Ways of Seeing Episode 2



  1. One of the main premises in this episode is Berger’s distinction between nakedness and the nude female form as it is traditionally represented in Western art. What are the differences between these things and why are these differences significant? Do they apply to images you have encountered in your experience?

According to Berger’s distinction  nakedness and the nude female form as it traditionally represented in western art because women were judged to see how they were looked. Berger discusses the concept of the female nakedness is to be one’s self and to be nude is to be seen naked by others and yet not recognized for one’s self. Berger’s distinction is used to help make the argument that in order for a naked body to become a nude. The nude in European oil painting is usually presented as an ideal subject. It is said to be an expression of the European humanist spirit. I don’t think that they apply to images because such nakedness and the nude images are lined up by their painters for the pleasure of the male.

2.  According to Berger, how have Western works of art depicted and defined different roles for men and women? According to Berger, what is the significance of this? Do these depictions influence the ways we think of the differences between men’s and women’s roles in society today?

          The western work depicted and defined roles for men and women  as a superior and inferior in their presence. Women are treated as abstractions.In European oil painting where women were categorized as a subject to be a nude. Berger further illustrates European paintings of female nudes between the painter’s , owner’s and viewer’s individualism. He added men’s don’t have the same image of themselves or constant reflection or even men’s are not central in the European oil art. Berger believes that this inequality between men and women exists heavily in our society.  For instance, the beauty of women from the early age was portrayed through nude paintings emphasizing a woman’s body. Similarly, current advertisements still emphasize a woman’s beauty through their physical attributes. Men’s are depicted to be hard workers and providers for the family. Men’s are associated with strength  which automatically makes them superior. For example, older paintings or artwork depicts men in horses or in war. They are depicted with immense strength and are associated with the “provider” role for their family. Current advertisements might not emphasize directly their strength however, they are still shown to be the “provider” of the family. Advertisements usually depict women in the kitchen or laundry while men are frequently seen in car, construction, hardware goods advertisements.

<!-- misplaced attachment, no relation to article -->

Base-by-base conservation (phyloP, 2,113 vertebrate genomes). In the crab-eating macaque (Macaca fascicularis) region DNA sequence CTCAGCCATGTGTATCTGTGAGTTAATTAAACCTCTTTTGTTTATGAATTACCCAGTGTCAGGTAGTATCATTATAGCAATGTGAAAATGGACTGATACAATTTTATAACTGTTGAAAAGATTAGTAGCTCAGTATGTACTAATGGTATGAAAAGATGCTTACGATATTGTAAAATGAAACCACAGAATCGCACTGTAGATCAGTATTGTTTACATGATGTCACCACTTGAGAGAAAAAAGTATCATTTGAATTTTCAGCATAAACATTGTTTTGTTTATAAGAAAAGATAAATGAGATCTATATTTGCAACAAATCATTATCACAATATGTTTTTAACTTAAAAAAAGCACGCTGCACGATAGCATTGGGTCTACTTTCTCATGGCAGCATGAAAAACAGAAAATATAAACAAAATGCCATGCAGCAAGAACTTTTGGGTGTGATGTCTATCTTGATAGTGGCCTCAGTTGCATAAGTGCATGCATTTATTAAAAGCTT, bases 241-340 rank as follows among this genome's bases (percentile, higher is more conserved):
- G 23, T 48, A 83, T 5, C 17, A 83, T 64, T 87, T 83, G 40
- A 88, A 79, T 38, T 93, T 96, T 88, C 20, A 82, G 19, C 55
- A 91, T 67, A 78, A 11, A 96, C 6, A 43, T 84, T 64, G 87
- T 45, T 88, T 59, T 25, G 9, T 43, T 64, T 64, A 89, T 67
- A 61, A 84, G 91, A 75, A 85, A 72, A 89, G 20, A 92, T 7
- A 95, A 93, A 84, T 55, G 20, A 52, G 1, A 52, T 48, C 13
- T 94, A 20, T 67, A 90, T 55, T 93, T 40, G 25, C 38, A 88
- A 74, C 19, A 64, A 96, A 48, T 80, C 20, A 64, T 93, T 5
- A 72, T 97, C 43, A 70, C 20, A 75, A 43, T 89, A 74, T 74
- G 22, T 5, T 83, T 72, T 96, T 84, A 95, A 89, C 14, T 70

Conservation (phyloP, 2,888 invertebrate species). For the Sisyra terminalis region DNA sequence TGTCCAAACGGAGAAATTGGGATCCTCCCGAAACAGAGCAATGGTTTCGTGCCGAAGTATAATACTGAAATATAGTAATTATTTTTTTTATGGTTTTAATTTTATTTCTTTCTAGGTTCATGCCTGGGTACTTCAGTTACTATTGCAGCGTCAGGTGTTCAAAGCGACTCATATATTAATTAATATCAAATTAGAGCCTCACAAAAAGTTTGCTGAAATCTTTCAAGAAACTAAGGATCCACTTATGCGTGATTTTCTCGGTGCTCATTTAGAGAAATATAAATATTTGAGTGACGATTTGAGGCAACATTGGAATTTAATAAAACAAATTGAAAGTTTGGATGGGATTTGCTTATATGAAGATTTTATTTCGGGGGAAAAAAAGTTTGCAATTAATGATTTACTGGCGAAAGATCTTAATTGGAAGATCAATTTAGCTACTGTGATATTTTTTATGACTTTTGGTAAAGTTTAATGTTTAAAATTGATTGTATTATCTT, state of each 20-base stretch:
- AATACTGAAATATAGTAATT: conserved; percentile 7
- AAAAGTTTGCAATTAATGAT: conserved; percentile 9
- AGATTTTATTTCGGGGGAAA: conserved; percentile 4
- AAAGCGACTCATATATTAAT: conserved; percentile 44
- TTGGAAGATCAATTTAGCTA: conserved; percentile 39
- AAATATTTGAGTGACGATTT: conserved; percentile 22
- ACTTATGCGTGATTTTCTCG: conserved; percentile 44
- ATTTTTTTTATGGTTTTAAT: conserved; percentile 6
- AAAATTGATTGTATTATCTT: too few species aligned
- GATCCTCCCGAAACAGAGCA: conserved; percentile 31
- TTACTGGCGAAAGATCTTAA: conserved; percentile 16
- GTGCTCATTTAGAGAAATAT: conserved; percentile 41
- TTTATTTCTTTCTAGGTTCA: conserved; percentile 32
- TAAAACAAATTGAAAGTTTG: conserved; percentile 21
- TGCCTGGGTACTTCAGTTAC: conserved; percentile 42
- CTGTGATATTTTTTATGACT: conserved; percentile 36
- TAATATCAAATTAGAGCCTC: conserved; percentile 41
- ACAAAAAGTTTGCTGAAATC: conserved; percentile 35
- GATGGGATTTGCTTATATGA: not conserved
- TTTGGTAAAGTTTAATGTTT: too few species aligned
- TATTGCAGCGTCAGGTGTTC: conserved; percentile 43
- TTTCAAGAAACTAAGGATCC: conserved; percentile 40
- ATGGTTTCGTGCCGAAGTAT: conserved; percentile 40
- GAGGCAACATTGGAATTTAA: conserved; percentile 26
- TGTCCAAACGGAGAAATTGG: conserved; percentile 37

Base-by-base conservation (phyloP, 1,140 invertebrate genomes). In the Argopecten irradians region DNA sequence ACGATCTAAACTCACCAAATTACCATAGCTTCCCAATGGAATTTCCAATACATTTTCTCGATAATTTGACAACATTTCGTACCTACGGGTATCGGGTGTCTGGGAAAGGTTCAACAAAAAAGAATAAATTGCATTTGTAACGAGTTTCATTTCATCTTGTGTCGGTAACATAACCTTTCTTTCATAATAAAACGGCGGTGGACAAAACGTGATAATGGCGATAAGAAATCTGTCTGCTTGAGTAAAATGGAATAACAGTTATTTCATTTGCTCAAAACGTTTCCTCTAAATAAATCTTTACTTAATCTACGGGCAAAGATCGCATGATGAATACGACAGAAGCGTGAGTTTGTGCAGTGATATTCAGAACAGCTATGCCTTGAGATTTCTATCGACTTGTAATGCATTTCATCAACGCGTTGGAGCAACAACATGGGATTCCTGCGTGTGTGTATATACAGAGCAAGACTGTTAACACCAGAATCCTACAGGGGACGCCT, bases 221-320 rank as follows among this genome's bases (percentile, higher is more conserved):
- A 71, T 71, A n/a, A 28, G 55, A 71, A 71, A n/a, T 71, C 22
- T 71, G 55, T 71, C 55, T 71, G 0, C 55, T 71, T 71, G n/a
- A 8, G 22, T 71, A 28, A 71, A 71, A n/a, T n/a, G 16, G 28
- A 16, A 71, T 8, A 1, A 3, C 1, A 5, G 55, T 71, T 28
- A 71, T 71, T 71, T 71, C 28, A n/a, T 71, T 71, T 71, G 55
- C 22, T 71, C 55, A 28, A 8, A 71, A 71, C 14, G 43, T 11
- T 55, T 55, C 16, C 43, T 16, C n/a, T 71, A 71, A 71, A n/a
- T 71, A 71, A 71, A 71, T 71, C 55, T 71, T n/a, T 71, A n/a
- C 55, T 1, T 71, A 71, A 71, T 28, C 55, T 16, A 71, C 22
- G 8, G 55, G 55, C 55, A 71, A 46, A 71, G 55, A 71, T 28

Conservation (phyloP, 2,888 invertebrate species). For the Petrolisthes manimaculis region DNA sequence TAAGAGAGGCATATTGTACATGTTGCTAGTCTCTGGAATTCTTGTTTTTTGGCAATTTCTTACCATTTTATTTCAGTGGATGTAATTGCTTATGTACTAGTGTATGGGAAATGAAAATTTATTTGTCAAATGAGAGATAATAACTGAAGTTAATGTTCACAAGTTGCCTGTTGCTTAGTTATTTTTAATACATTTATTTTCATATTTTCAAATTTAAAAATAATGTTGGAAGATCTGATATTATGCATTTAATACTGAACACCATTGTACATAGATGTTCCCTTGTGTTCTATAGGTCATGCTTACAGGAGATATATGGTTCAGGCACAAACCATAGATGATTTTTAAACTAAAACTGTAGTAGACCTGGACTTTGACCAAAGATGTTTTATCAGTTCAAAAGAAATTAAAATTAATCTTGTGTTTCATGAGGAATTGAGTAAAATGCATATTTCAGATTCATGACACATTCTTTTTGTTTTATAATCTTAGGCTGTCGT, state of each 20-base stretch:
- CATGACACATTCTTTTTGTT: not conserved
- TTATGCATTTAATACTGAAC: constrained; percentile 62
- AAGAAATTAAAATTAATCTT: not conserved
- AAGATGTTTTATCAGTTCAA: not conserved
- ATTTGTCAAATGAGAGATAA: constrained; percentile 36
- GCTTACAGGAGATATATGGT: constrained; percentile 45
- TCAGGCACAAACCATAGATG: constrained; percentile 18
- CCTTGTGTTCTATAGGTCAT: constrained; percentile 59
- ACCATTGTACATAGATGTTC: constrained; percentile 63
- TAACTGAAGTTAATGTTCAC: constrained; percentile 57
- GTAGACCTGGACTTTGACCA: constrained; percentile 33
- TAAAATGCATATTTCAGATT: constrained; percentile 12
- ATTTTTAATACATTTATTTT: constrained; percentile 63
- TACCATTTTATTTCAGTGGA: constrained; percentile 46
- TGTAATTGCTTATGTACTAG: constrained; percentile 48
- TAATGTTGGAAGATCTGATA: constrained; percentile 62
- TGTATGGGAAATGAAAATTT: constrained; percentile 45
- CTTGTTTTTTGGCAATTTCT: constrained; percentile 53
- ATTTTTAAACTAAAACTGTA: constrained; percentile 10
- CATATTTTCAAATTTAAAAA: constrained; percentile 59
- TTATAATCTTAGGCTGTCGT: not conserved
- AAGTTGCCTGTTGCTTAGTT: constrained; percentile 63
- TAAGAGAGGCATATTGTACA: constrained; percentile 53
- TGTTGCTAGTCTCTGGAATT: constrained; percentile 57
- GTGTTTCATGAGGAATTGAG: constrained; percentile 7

3. How does Berger describe the significance of the mirror in paintings depicting women? What does this object say about the ways beauty is defined in these paintings? What does Berger say about the depiction of the female gaze in the paintings he discusses? What kinds of more contemporary examples does he relate this to, and what significance does  he draw from these connections between older European art and depictions of women today?

 The mirror painting depicts women to look at herself  and it reminds them how they look and how they should look.According to Berger the significance of the mirror in painting is vanity to the women. In the oil European painting Suzanna seems to look at herself in the mirror, picturing herself as men see her. She sees herself first and foremost as a sight which means as a sight for men. Thus the mirror is a symbol of vanity of women yet the male hypocrisy in this blatant. Berger states the culture of privileged Europeans reinforced female nude, which depicted women as passive receptacles for the spectator’s sexual gaze. These did exist for the viewer’s projection of a fantasy. According to the Berger the paintings in film cannot be identified because they are so immensely exaggerated. Many painting shows are idealized and very unreal. 


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